System: Debian 8 with XFCE, Cli: Konsole Version 2.14.2 (The terminal is called "Konsole" -> https://konsole.kde.org/)

I friend asked me to help him with a strange problem.

Some keys are having a weird behavior.

For example Shift + § makes the current line to show only (arg: 0) (We have a swiss keyboard https://en.wikipedia.org/wiki/QWERTZ#/media/File:KB_Swiss.svg, you can find this key on the upper left)

Pressing ö gives (arg: 6). And so on...

I can get out of this "mode" by the following commands:

set -o vi
set +o vi

But I am not in vi mode before. As far as I can tell. But something seems to be "reset". The thing is that I also loose some settings which I want if I use the two commands above.

EDIT: What I forgot to mention; On another Terminal emulator - UXTerm - the behaviour is "normal". So the way I want. But in XTerm I have the same behaviour like in Konsole.

EDIT2: As asked for:

user@myMachine:~$ bind -p | grep arg
"\M--": digit-argument
"\M-0": digit-argument
"\M-1": digit-argument
"\M-2": digit-argument
"\M-3": digit-argument
"\M-4": digit-argument
"\M-5": digit-argument
"\M-6": digit-argument
"\M-7": digit-argument
"\M-8": digit-argument
"\M-9": digit-argument
"\M-.": insert-last-argument
"\M-_": insert-last-argument
# universal-argument (not bound)
# vi-arg-digit (not bound)
# vi-yank-arg (not bound)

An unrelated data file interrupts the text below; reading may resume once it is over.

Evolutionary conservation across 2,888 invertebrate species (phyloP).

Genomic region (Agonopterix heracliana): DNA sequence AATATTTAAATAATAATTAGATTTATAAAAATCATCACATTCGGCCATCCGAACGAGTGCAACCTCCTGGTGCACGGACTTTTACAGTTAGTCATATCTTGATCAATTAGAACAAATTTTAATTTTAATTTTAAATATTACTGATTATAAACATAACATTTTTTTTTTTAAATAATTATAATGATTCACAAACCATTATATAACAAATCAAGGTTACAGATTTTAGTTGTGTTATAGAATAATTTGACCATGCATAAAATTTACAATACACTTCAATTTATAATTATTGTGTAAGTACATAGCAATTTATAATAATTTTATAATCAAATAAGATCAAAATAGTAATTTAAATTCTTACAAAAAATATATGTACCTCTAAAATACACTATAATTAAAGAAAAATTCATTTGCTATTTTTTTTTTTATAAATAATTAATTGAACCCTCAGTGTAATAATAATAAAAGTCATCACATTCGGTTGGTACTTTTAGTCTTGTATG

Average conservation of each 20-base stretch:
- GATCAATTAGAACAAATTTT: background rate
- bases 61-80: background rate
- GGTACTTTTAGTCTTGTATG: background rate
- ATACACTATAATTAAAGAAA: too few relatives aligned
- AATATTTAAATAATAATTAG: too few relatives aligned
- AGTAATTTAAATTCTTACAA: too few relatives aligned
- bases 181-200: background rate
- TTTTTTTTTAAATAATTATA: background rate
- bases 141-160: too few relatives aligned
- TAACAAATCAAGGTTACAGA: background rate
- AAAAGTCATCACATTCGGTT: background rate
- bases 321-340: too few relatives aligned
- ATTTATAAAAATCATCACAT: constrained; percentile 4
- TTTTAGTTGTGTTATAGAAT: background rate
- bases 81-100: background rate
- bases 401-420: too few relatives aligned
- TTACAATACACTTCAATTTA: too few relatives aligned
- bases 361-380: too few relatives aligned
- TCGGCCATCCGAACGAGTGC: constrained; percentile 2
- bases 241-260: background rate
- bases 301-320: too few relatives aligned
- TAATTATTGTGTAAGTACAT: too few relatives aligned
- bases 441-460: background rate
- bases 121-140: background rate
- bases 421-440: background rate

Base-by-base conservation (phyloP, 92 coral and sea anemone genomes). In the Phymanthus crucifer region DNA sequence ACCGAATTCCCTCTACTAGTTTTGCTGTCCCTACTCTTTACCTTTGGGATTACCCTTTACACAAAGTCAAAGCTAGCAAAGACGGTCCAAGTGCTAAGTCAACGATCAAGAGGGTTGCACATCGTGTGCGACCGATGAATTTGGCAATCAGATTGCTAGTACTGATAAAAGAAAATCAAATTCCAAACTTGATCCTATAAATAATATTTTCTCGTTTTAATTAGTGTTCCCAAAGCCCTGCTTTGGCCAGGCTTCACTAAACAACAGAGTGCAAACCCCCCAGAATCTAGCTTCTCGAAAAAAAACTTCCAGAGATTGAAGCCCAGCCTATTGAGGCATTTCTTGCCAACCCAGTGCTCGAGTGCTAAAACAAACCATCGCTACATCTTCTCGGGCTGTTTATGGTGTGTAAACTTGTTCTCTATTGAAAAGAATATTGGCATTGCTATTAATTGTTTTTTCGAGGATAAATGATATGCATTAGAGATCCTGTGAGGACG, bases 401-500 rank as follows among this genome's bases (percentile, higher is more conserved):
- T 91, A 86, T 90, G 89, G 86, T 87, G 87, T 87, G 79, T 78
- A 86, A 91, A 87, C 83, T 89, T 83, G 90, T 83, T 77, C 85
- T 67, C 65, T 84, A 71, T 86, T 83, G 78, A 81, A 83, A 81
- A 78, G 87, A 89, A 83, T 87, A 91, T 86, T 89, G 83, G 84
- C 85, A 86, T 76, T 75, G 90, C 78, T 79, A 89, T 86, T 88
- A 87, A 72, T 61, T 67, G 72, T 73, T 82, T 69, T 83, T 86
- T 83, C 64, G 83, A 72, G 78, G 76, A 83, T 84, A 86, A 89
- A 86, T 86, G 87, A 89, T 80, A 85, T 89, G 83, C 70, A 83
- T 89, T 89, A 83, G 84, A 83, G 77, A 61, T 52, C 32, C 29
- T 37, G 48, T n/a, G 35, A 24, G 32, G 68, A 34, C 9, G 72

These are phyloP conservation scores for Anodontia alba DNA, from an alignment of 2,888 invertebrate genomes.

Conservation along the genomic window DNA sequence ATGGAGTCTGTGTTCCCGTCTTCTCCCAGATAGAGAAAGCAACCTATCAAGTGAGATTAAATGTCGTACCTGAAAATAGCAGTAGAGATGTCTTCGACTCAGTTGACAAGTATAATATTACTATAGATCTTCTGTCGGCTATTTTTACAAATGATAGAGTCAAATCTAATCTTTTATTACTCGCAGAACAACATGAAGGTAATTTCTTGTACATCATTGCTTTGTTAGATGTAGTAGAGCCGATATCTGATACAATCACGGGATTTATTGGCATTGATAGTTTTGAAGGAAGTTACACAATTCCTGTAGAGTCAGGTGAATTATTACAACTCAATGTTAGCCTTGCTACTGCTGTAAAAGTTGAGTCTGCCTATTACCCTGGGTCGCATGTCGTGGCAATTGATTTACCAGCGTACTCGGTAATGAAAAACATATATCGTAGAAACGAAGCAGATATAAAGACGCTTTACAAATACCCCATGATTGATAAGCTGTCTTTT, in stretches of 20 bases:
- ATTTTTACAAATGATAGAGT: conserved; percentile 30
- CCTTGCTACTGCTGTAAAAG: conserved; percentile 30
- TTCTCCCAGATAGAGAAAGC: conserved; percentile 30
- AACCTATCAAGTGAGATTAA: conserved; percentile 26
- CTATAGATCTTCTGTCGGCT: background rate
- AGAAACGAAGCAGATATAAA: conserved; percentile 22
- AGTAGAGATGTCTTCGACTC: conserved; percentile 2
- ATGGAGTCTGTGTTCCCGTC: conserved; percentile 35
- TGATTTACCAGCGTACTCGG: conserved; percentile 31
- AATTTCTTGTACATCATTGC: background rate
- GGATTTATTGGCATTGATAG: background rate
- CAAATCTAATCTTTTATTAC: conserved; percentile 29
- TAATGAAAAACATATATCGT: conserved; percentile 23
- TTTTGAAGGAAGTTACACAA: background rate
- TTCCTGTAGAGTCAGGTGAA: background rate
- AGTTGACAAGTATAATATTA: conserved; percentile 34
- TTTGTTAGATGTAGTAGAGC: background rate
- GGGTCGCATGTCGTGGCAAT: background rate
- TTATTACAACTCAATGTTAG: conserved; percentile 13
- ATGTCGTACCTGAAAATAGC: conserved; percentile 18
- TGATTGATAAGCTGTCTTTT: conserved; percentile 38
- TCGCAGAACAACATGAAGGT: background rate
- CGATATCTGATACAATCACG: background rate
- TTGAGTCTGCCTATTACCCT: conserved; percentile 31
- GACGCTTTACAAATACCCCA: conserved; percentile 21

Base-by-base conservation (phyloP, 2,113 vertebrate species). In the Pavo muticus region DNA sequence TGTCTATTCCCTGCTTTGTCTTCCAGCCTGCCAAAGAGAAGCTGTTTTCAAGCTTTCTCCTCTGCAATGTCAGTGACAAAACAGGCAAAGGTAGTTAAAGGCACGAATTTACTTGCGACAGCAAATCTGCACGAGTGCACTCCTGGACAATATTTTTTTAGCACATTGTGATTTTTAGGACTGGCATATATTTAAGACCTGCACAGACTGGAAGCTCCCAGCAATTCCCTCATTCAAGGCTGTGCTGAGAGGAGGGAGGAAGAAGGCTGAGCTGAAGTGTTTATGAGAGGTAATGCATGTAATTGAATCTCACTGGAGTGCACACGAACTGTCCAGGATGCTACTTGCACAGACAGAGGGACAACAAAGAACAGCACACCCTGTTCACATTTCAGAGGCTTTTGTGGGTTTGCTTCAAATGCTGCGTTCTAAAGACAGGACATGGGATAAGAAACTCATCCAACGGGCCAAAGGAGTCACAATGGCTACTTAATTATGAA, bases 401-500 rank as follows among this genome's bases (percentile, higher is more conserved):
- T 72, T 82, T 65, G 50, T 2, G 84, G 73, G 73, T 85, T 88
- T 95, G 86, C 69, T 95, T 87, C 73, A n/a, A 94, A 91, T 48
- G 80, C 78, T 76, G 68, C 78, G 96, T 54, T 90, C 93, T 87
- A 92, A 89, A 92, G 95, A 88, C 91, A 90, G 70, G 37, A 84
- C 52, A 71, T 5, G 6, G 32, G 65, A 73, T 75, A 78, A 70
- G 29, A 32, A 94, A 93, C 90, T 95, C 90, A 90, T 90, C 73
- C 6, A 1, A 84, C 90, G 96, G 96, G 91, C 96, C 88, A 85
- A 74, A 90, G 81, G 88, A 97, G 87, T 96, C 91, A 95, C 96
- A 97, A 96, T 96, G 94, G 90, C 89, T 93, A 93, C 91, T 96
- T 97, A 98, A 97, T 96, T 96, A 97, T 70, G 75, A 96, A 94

"\M-.": yank-last-arg
"\M-_": yank-last-arg
"\M-\C-y": yank-nth-arg
bioinf@ags-wav-debian-MandS:~$ set +o emacs
bioinf@ags-wav-debian-MandS:~$ bind -p | grep ö
bash: bind: warning: line editing not enabled

Additional info:

user@machine:~$ locale charmap

user@machine:~$ bind -v | grep meta
set convert-meta on
set enable-meta-key on
set input-meta on
set meta-flag on
set output-meta on
  • 2
    Try to run subshell by this command bash --noediting (if problem only in Konsole, then do it there). This option disable readline library. And check which control sequencies send to the terminal in the raw form. Also, the same behavior will be if you do set +o emacs - disable emacs mode.
    – MiniMax
    Jun 2, 2017 at 14:29
  • 1
    OK, running bash --noediting this behaviour is gone. But the arrows are now showing ^[[A, etc. for example.
    – Michael
    Jun 2, 2017 at 14:34
  • 1
    Well... Then try this: bind -p | grep arg and this: set +o emacs then bind -p | grep ö. Add their output to your question. My thoughts - may be you have keys like ö binded for another action. In the normal state, the (arg: 6) and (arg: 0) behavior is achived by pressing Alt + 6 and Alt + 0. In your case this behavior is changed.
    – MiniMax
    Jun 2, 2017 at 15:13
  • 1
    You have set enable-meta-key on because your charset is ASCII (ANSI_X3.4-1968), you shouldn't be entering those characters if your charset is ASCII, ASCII has no such character. There's something wrong in your locale settings. Jun 2, 2017 at 16:06
  • 2
    Depends where the locale is being specified. Possibly your login manager has an option to specify the locale. You may also have it configured in your X session manager / desktop configuration, and that would override the system's locale. dpkg-reconfigure locales to set the system's locale on Debian (you may need to reboot after that). Jun 2, 2017 at 16:24

1 Answer 1


It seems to all boil down to the fact that the charset in your locale is ASCII. ASCII is an American charset from the 60s and that is the common denominator for most modern character sets.

That typically happens when locales are not configured (LANG, LC_* environment variables all unset) or when they are set to C or POSIX.

That charset defines 128 characters with byte values 0 to 127. All the characters that make up the sh language and found in most command names are in ASCII. But § and ° are not.